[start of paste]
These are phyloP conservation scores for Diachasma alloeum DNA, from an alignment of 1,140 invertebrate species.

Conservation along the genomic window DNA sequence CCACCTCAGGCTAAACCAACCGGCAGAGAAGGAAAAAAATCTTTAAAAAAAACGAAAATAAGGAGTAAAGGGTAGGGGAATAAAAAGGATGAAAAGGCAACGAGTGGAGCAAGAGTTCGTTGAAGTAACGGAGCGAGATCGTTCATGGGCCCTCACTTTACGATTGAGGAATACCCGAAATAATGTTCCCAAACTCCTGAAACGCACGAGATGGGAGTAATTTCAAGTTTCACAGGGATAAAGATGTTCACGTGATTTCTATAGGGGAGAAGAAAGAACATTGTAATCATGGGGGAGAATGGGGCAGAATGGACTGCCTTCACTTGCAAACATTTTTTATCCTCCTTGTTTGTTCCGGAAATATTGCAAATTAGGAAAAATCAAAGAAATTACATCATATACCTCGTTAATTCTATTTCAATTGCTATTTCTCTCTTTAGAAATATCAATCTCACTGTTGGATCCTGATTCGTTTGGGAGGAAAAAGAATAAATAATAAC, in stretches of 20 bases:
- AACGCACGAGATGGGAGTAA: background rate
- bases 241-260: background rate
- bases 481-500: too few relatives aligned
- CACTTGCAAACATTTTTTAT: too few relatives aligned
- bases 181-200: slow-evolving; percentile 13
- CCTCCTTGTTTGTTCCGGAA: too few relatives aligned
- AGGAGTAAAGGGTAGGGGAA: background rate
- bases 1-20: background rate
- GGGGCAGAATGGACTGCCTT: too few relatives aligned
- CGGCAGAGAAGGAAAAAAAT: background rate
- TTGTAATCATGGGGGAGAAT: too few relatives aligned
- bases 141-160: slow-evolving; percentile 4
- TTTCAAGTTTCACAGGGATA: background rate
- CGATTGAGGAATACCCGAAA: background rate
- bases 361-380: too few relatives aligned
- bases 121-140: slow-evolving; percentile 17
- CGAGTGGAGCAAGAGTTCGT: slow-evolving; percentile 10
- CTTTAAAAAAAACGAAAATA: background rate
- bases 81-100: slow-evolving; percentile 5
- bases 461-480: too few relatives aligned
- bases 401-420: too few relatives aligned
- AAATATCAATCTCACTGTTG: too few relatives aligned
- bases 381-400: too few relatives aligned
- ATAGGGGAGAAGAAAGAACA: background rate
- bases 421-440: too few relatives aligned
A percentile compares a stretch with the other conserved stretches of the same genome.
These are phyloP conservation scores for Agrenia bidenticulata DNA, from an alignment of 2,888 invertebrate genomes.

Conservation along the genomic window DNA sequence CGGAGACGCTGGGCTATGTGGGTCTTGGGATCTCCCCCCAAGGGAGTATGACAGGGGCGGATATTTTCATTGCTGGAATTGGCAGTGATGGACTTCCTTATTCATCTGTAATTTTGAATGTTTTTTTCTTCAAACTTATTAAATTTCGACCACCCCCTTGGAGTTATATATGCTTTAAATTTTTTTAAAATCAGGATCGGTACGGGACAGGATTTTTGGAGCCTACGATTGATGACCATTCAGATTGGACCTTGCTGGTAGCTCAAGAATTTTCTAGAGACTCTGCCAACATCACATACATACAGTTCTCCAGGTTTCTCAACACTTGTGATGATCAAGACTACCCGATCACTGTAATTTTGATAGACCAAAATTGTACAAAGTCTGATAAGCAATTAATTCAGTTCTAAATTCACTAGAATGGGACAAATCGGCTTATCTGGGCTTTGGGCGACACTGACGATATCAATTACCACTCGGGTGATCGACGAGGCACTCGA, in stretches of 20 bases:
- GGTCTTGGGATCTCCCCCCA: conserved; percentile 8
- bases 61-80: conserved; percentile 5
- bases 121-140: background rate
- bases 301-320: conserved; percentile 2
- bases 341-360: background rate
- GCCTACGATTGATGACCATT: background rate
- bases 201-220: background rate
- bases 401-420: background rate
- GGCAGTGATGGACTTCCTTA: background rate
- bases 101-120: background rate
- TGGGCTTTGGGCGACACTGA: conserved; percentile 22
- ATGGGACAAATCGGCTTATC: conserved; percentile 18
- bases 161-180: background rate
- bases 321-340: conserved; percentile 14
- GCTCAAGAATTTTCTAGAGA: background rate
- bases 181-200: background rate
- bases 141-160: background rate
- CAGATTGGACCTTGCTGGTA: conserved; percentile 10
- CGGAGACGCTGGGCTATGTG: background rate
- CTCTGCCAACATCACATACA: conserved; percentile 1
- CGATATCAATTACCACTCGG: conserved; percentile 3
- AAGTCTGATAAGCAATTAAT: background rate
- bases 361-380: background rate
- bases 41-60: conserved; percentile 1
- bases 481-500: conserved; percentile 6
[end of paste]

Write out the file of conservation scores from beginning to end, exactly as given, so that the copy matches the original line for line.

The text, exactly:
These are phyloP conservation scores for Diachasma alloeum DNA, from an alignment of 1,140 invertebrate species.

Conservation along the genomic window DNA sequence CCACCTCAGGCTAAACCAACCGGCAGAGAAGGAAAAAAATCTTTAAAAAAAACGAAAATAAGGAGTAAAGGGTAGGGGAATAAAAAGGATGAAAAGGCAACGAGTGGAGCAAGAGTTCGTTGAAGTAACGGAGCGAGATCGTTCATGGGCCCTCACTTTACGATTGAGGAATACCCGAAATAATGTTCCCAAACTCCTGAAACGCACGAGATGGGAGTAATTTCAAGTTTCACAGGGATAAAGATGTTCACGTGATTTCTATAGGGGAGAAGAAAGAACATTGTAATCATGGGGGAGAATGGGGCAGAATGGACTGCCTTCACTTGCAAACATTTTTTATCCTCCTTGTTTGTTCCGGAAATATTGCAAATTAGGAAAAATCAAAGAAATTACATCATATACCTCGTTAATTCTATTTCAATTGCTATTTCTCTCTTTAGAAATATCAATCTCACTGTTGGATCCTGATTCGTTTGGGAGGAAAAAGAATAAATAATAAC, in stretches of 20 bases:
- AACGCACGAGATGGGAGTAA: background rate
- bases 241-260: background rate
- bases 481-500: too few relatives aligned
- CACTTGCAAACATTTTTTAT: too few relatives aligned
- bases 181-200: slow-evolving; percentile 13
- CCTCCTTGTTTGTTCCGGAA: too few relatives aligned
- AGGAGTAAAGGGTAGGGGAA: background rate
- bases 1-20: background rate
- GGGGCAGAATGGACTGCCTT: too few relatives aligned
- CGGCAGAGAAGGAAAAAAAT: background rate
- TTGTAATCATGGGGGAGAAT: too few relatives aligned
- bases 141-160: slow-evolving; percentile 4
- TTTCAAGTTTCACAGGGATA: background rate
- CGATTGAGGAATACCCGAAA: background rate
- bases 361-380: too few relatives aligned
- bases 121-140: slow-evolving; percentile 17
- CGAGTGGAGCAAGAGTTCGT: slow-evolving; percentile 10
- CTTTAAAAAAAACGAAAATA: background rate
- bases 81-100: slow-evolving; percentile 5
- bases 461-480: too few relatives aligned
- bases 401-420: too few relatives aligned
- AAATATCAATCTCACTGTTG: too few relatives aligned
- bases 381-400: too few relatives aligned
- ATAGGGGAGAAGAAAGAACA: background rate
- bases 421-440: too few relatives aligned
A percentile compares a stretch with the other conserved stretches of the same genome.
These are phyloP conservation scores for Agrenia bidenticulata DNA, from an alignment of 2,888 invertebrate genomes.

Conservation along the genomic window DNA sequence CGGAGACGCTGGGCTATGTGGGTCTTGGGATCTCCCCCCAAGGGAGTATGACAGGGGCGGATATTTTCATTGCTGGAATTGGCAGTGATGGACTTCCTTATTCATCTGTAATTTTGAATGTTTTTTTCTTCAAACTTATTAAATTTCGACCACCCCCTTGGAGTTATATATGCTTTAAATTTTTTTAAAATCAGGATCGGTACGGGACAGGATTTTTGGAGCCTACGATTGATGACCATTCAGATTGGACCTTGCTGGTAGCTCAAGAATTTTCTAGAGACTCTGCCAACATCACATACATACAGTTCTCCAGGTTTCTCAACACTTGTGATGATCAAGACTACCCGATCACTGTAATTTTGATAGACCAAAATTGTACAAAGTCTGATAAGCAATTAATTCAGTTCTAAATTCACTAGAATGGGACAAATCGGCTTATCTGGGCTTTGGGCGACACTGACGATATCAATTACCACTCGGGTGATCGACGAGGCACTCGA, in stretches of 20 bases:
- GGTCTTGGGATCTCCCCCCA: conserved; percentile 8
- bases 61-80: conserved; percentile 5
- bases 121-140: background rate
- bases 301-320: conserved; percentile 2
- bases 341-360: background rate
- GCCTACGATTGATGACCATT: background rate
- bases 201-220: background rate
- bases 401-420: background rate
- GGCAGTGATGGACTTCCTTA: background rate
- bases 101-120: background rate
- TGGGCTTTGGGCGACACTGA: conserved; percentile 22
- ATGGGACAAATCGGCTTATC: conserved; percentile 18
- bases 161-180: background rate
- bases 321-340: conserved; percentile 14
- GCTCAAGAATTTTCTAGAGA: background rate
- bases 181-200: background rate
- bases 141-160: background rate
- CAGATTGGACCTTGCTGGTA: conserved; percentile 10
- CGGAGACGCTGGGCTATGTG: background rate
- CTCTGCCAACATCACATACA: conserved; percentile 1
- CGATATCAATTACCACTCGG: conserved; percentile 3
- AAGTCTGATAAGCAATTAAT: background rate
- bases 361-380: background rate
- bases 41-60: conserved; percentile 1
- bases 481-500: conserved; percentile 6